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Posted: Mar 08, 2007
Nanotechnology barcodes to quickly identify biological weapons
(Nanowerk Spotlight) In an effort to detect biological threats quickly and accurately, a number of detection technologies have been developed. This rapid growth and development in biodetection technology has largely been driven by the emergence of new and deadly infectious diseases and the realization of biological warfare as new means of terrorism. To address the need for portable, multiplex biodetection systems a number of immunoassays have been developed. An immunoassay is a biochemical test that measures the level of a substance in a biological liquid. The assay takes advantage of the specific binding of an antigen to its antibody, the proteins that the body produces to directly attack, or direct the immune system to attack, cells that have been infected by viruses, bacteria and other intruders. Physical, chemical and optical properties that can be tuned to detect a particular bioagent are key to microbead-based immunoassay sensing systems. A unique spectral signature or fingerprint can be tied to each type of bead. Beads can be joined with antibodies to specific biowarfare agents. A recently developed novel biosensing platform uses engineered nanowires as an alternative substrate for immunoassays. Nanowires built from sub-micrometer layers of different metals, including gold, silver and nickel, are able to act as "barcodes" for detecting a variety of pathogens, such as anthrax, smallpox, ricin and botulinum toxin. The approach could simultaneously identify multiple pathogens via their unique fluorescent characteristics.
"The ability to miniaturize and adapt traditional bench-top immunoassay protocols to a fully automated micro-or nano-fluidic chip holds tremendous promise to enable multiplex, efficient, cost-effective and accurate pathogen sensing systems for both biodefense and medical applications," says Jeffrey B.-H. Tok, a researcher at Lawrence Livermore National Laboratory (LLNL).
Multi-striped nanowires allow rapid and sensitive immunoassays for biowarfare agent simulants. (Image: LLNL)
The team, led by LLNL and including researchers from Stanford University, the UC-Davis Center for Biophotonics and Nanoplex Technologies, used multi-striped metallic nanowires in a suspended format to rapidly identify sensitive single and multiplex immunoassays that simulated biowarfare agents ranging from anthrax, smallpox and ricin to botulinum. The entire assay can be performed within 3–4 h, thus making it feasible to be employed on a rapid diagnostic platform.
The core of this portable nanotechnology bioweapon-recognition system consists of two parts: Nanowires with a diameter of about 250 nm and a length of about 6 µm are electrochemically formed and then layered with bands of silver, gold and nickel to produce patterns that are similar to the ubiquitous barcodes found on products worldwide.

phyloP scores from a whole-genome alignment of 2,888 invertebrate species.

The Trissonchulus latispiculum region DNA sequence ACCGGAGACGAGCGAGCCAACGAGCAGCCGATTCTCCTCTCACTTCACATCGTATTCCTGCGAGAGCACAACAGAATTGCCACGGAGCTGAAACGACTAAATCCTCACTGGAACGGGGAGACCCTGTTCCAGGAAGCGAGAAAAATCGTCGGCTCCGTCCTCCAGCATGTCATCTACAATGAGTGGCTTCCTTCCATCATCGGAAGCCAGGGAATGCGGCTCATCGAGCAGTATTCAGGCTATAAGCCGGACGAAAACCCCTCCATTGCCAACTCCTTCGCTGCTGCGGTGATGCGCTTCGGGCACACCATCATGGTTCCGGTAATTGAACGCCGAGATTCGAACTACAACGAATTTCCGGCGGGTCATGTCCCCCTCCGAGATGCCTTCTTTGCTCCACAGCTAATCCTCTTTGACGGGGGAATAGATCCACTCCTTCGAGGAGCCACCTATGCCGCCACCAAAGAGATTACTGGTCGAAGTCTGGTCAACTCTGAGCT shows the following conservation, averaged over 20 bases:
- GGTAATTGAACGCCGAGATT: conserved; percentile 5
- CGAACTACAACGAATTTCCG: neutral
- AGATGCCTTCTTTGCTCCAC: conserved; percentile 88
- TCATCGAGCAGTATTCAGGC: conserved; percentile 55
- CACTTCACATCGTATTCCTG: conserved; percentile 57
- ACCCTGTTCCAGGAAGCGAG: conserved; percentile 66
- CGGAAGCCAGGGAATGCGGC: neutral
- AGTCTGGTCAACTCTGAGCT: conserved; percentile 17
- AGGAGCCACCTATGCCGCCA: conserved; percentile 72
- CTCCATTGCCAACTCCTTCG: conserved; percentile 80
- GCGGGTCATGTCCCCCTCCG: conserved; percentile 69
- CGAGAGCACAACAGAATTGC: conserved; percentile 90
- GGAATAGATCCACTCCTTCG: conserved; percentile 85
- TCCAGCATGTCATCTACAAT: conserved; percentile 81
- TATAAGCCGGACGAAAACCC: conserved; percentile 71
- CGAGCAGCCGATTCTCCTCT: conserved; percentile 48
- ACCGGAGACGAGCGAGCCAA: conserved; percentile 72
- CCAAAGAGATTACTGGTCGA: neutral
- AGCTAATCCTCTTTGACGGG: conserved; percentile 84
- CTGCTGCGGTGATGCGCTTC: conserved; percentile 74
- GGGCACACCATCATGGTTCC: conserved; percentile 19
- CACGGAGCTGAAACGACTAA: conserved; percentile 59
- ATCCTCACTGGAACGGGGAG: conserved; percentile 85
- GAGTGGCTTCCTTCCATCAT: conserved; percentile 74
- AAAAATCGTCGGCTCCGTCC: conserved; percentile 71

The other part is an assortment of antibodies, which are essentially glued to the nanowires. Each type of pathogen calls for a unique antibody which is attached to the nanowires each antibody type with its unique "barcode".
The reflection pattern and fluorescence from each stripe sequence can later be clearly recognized, similar to a barcode on a retail product.
"In the end you will have a pool of various striped nanowires, each of which will have a unique antibody assigned to it, which is to detect for that particular pathogen," Tok explained.
To identify pathogens, the barcoded, antibody-carrying nanowires are floated in a neutral liquid called an assay buffer, into which samples of suspected pathogens are injected. If an antigen associated with a pathogen meets its corresponding antibody, the two will join, creating a nanowire/antibody/antigen sandwich that will fluoresce, or glow, under a special light.
"An important advantage of the system" Tok said, "is that many kinds of barcoded antibodies can be mixed together in the assay buffer liquid, which can be used over and over. In theory, we could interrogate for as many as 100 different striped nanowires in one single snapshot, which makes the analysis very fast."
The system not only applies to biowarfare agents, but could also be used during an outbreak of an infectious disease.
Ongoing work at LLNL is focused on incorporating the assay onto a microfluidic device to allow for a portable biosensing system for biological warfare agents. The platform will ultimately enable an affordable and portable multiplex biodetection system for both first responders and clinicians such that the identity of the infectious agents can be accurately detected and confirmed, thus facilitating point-of-care applications.